One of the trends at this year’s MIPFormats has been the keen interest in the gameshow genre, as it evolves in new ways – including moving out of the studio, while adding more second-screen participation.
This afternoon saw Virginia Mouseler (photo), CEO of TV research firm The WIT, take to the Grand Auditorium to show clips of a dozen hand-picked new game show formats, with the aim of sparking ideas among the assembled attendees. Here’s our rundown of what was shown, and why Mouseler thought they were notable.
Big Family Game Night: Made in the US by Hasbro Studios, this is based on Hasbro’s line of board games. It’s already being adapted for China and has been recommissioned for a second series in the US. Rounds in the show are based on games like Scrabble, Operation and Connect 4, with teams of families competing.
Instant Cash: Made in Canada by Cineflix International, this sees normal people trying to get money out of an unattended cash machine, before being surprised by general knowledge questions and challenges on the ATM screen. If they complete 10 challenges and questions, they win a prize – and there’s a camera embedded in the cash machine to record all the action. One example challenge: ‘Convince a male stranger to let you shave both of his legs…’
Money Grabbers: This pilot show from SevenOne International sees a contestant locked in a glass dome, with five seconds to answer true or false questions about a topic. After every round, thousands of banknotes are blown into the dome, and at the end, the contestant has to grab as much cash as they can.
Take The Money And Run: Made in the US and distributed by Warner Bros Horizon Television, this has another money-related theme. Contestants are handed $100,000 in cash in a briefcase, and given one hour to hide it anywhere they want. They are then interrogated for 48 hours by four ‘detectives’, and if they manage to keep the location secret, they win the money.
El Tercero En Discordia: This daily dating show is broadcast on Antena 3 in Spain, having premiered in March. It sees three couples competing, with each accompanied by a third person who knows them both well – a friend, relative or even an ex-partner. Each trio has to answer questions about one another, with the top-scoring team going through to a final where they have two minutes to answer 10 more personal questions.
Perfection: This ITV Studios show was first shown in the UK in January this year, and poses a series of true or false statements to contestants. They can win £1,000, but only if they achieve ‘absolute perfection’ in their answers. If they don’t, the prize rolls over to the next game. Players can also team up to share rewards by working together.
The Chance Factor: Another pilot, this time from Newen in France. Four pairs of contestants compete in three rounds, with each pair having ‘The Brains’ and ‘The Lucky Guy’. The former answer general knowledge questions, while the latter play more luck-based casino challenges to double, triple or quadruple the team’s winnings. By the final, the top team is trying to win 100,000 Euros, by placing lucky horseshoes on a board that can multiply their winnings up to 10x, or send them into ‘bankruptcy’ where they win nothing.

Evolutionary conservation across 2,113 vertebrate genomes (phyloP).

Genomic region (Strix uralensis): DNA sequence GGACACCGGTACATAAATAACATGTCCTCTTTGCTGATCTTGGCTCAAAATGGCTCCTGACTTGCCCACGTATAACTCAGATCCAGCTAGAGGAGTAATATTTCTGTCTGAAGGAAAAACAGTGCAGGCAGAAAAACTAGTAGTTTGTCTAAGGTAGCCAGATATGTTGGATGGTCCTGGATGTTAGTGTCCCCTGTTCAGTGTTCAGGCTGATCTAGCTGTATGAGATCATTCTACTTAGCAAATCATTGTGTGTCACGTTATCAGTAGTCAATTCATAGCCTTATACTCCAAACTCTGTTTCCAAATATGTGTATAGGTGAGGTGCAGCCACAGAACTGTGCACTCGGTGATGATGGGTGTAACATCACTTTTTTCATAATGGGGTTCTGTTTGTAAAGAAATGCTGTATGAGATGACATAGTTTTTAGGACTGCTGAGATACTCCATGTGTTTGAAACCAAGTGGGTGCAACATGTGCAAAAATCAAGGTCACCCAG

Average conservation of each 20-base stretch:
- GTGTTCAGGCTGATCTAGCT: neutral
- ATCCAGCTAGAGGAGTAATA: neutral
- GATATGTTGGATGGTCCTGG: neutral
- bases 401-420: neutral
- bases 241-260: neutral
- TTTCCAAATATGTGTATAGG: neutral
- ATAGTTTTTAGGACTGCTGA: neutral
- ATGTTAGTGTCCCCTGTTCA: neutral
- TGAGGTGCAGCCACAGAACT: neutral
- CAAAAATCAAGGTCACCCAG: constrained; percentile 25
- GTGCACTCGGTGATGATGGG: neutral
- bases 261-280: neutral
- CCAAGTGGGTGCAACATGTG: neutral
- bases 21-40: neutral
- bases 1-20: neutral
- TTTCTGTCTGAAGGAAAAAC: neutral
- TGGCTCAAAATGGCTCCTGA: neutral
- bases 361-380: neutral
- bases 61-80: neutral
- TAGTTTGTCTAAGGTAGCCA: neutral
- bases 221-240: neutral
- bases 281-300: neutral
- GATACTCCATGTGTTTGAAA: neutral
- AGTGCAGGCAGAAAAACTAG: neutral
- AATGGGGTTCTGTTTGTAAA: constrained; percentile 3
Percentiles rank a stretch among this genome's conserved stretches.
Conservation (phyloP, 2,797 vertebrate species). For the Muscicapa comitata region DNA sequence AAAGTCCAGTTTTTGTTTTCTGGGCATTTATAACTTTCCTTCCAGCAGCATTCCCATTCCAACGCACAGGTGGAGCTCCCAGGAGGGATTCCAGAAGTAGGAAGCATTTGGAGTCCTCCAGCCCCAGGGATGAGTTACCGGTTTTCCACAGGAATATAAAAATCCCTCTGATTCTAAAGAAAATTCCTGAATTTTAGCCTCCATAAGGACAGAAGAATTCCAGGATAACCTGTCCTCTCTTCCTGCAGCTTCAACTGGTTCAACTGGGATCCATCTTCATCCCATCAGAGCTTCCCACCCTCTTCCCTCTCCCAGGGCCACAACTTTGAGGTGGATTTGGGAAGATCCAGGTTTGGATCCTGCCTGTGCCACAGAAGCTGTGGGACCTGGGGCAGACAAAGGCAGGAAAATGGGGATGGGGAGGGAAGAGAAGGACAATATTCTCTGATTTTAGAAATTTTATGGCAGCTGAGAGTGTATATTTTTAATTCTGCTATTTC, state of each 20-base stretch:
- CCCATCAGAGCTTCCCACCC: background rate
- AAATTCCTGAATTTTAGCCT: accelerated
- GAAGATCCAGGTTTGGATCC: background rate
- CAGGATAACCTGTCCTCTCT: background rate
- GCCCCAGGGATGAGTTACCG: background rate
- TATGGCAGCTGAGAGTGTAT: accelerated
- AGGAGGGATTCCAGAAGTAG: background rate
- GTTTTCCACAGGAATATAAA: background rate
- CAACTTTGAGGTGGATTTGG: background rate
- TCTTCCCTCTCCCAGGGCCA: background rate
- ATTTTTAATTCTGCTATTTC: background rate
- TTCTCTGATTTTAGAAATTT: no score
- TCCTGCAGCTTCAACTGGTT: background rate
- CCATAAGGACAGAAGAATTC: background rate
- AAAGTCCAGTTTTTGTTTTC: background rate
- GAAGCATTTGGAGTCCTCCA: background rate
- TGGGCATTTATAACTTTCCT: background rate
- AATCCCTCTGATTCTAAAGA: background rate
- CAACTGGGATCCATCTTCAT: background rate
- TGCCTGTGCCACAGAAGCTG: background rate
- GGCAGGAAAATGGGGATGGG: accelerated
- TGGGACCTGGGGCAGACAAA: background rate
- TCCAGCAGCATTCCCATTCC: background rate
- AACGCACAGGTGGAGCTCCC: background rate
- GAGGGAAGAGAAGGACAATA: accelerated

The Spider Web: An Italian pilot from Veralia, this has four rounds, including Colour, The Revolver, The Thermometer and The Spider Web. Each contestant is identified with a colour, which has a boost effect on their score – for example when they answer a question associated with that colour.
Human Square: This French pilot blends memory and luck, with an array of glamorous females lurking in a grid, with 16 of them being pairs, wearing the same style of clothing and accessories. Contestants have to match the pairs, and find the two who are not twinned. A memory match game, then. But with women.
Faces: A Finnish pilot distributed by Banijay International, this sees contestants having to answer a range of photo-led questions about celebrities. For example, guessing which baby photo is a particular celebrity, or ranking a star’s ex-girlfriends in chronological order. Contestants also get to choose their opponents from the audience, based only on their faces.
Kaox: Another pilot from Spain, focused on younger contestants. Cameras move towards eight contestants, but if they answer questions correctly, their camera stops and attention switches to the next contestant. If they get them wrong, the camera moves faster – and if it reaches them, they get gunged with a goopy liquid mixture. “I’ve seen herds of pigs that smell better than what just fell on you,” is the presenter’s line to one contestant.
Arcade Heroes: A game show based on classic arcade games from the 1970s and 1980s, except turned into a physical challenge. It’s a pilot from the Netherlands distributed by Noble Savage. Games featured include Space Invaders, Track and Field, Donkey Kong, Pac-Man and Tetris – note, this is a pilot, so it’s unclear if rights to use these games have been negotiated. There is also an iPhone app for viewers to participate from home.